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Belgian house prices will continue to rise as property boom endures

05:51 17/02/2022

The Belgian real estate market boom of 2021 has led to surge in house prices which is set to continue into this year, according to a report by the National Bank of Belgium. “Residential property price growth reached 8.5% in the first three quarters of 2021 compared to the same period in 2020,” the bank’s 2021 report. “This is actually the sharpest increase since 2007." This rise in prices has affected all regions of the country and all types of properties; town houses, villas and apartments.

This rebound in real estate prices naturally had an impact on the average amount borrowed for the purchase of a home, which rose from €135,100 at the end of 2020 to €144,300 in November 2021.

But, as a logical consequence, the surge in prices has also led to a significant increase in household real estate assets, estimated at nearly €1,800 billion at the end of the third quarter of 2021.

Among the main elements that can explain the rise in real estate prices is demography. The population is growing, and so is the need for housing. The still extremely low interest rates are a second element. The National Bank noted that "the rate on 10-year mortgages remained below 1.40% throughout the year".

On the issue of low interest rates and their impact on house prices, National Bank Governor Pierre Wunsch acknowledged responsibility for the monetary policy pursued for years by the European Central Bank.

"As interest rates are very low," he explained, "there are people who buy houses or apartments to have a minimum return [Editor's note: the gross return on rented real estate can reach 3-4% while regulated savings accounts most often offer 0.11% per year]. Partly the price increases are motivated by that investment concern."

"There is also a surge in house prices that is partly the result of our monetary policy,” Wunsch added. “You have to pay attention to that. I think that's one of the reasons why keeping interest rates very low for a very long time is not a good idea. It's starting to have negative effects, especially on the real estate market."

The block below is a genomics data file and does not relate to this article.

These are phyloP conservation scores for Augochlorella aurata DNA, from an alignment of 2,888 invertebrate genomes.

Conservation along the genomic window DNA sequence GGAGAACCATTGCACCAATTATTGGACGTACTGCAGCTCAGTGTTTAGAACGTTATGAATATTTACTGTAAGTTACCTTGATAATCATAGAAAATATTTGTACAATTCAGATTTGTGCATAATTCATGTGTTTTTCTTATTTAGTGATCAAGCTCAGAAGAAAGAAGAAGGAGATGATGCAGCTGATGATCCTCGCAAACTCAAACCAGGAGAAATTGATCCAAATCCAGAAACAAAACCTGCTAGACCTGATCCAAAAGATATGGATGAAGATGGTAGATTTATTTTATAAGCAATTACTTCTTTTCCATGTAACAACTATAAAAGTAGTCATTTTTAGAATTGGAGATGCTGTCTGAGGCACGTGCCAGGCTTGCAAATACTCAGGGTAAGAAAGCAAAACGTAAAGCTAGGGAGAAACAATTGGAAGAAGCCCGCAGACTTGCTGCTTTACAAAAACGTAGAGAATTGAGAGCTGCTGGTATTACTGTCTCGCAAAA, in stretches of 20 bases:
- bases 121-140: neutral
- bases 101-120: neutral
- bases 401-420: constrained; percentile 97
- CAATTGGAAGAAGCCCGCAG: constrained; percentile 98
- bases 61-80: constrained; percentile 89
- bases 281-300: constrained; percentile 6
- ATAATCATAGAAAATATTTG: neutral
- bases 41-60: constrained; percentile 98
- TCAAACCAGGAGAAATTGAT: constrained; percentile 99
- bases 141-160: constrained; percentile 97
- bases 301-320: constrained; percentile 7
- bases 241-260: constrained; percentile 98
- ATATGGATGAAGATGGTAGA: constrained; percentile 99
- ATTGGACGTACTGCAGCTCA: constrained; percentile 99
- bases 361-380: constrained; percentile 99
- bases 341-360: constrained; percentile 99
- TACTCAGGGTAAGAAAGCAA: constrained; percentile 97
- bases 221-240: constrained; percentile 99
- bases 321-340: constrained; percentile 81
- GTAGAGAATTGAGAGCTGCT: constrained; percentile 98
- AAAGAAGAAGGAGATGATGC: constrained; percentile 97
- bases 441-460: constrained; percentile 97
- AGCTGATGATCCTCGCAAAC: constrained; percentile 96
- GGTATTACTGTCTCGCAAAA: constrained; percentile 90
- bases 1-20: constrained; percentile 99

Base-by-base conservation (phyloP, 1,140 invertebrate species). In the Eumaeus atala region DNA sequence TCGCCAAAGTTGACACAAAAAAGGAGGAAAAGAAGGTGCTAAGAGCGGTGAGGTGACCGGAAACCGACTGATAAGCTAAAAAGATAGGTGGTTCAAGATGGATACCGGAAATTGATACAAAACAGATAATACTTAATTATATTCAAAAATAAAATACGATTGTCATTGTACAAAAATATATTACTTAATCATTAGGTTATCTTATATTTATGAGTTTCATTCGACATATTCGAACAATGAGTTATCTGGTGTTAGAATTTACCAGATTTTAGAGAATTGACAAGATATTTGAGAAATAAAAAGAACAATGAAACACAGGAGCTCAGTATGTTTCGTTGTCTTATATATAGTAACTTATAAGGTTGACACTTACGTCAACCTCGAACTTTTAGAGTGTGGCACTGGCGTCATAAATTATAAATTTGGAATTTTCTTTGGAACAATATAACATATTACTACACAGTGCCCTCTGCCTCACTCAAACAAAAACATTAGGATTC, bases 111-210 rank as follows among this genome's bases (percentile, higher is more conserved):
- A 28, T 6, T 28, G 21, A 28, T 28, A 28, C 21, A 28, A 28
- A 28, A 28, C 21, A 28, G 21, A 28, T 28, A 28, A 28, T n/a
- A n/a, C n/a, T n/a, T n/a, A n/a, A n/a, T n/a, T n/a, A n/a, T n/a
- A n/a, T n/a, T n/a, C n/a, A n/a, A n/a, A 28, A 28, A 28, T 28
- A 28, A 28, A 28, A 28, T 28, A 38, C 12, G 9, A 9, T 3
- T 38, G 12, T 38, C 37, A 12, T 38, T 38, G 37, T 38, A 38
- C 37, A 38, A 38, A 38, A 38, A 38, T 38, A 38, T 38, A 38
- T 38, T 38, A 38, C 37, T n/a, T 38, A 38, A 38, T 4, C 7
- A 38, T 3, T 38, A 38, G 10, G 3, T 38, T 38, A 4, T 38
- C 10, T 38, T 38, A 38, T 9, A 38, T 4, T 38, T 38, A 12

Inflation should also be considered, he added. "The price of new constructions has been pushed up by the increase in the costs of building materials," Wunsch explained. “The ABEX index recorded an increase of 4.6% in 2021, the most significant development in 13 years, more than one percentage point higher than the average of the previous three years."

With this considerable rise in prices, households are now finding it more difficult to buy their first home. The National Bank cautiously points this out by indicating that the surge in real estate prices has "somewhat degraded the accessibility to property".

To quantify this deterioration, it estimates the share of households' net disposable income that must be devoted to the repayment of a new mortgage loan amounted to 24.9% in 2021. On average, therefore, a quarter of household net income is used to repay the mortgage loan.

That's a lot but still quite far from the record of 2008, just before the outbreak of the global financial crisis. Households then spent an average of 28.7% of their net income on the repayment of their mortgage.

Pierre Wunsch admitted that it is likely that real estate costs will continue to rise, and that the ‘scarcity factor’ will have a big influence on this.

"Today, real estate prices are rising because there is scarcity. If you want to live in the centre of Brussels, you will pay more than the cost of building an apartment or house in Brussels."

It means access to housing could become more complicated for many individuals and families. "We have a real concern in this regard," said Pierre Wunsch. “If at some point we don't build more housing, we won't have a safety valve."

Written by Nick Amies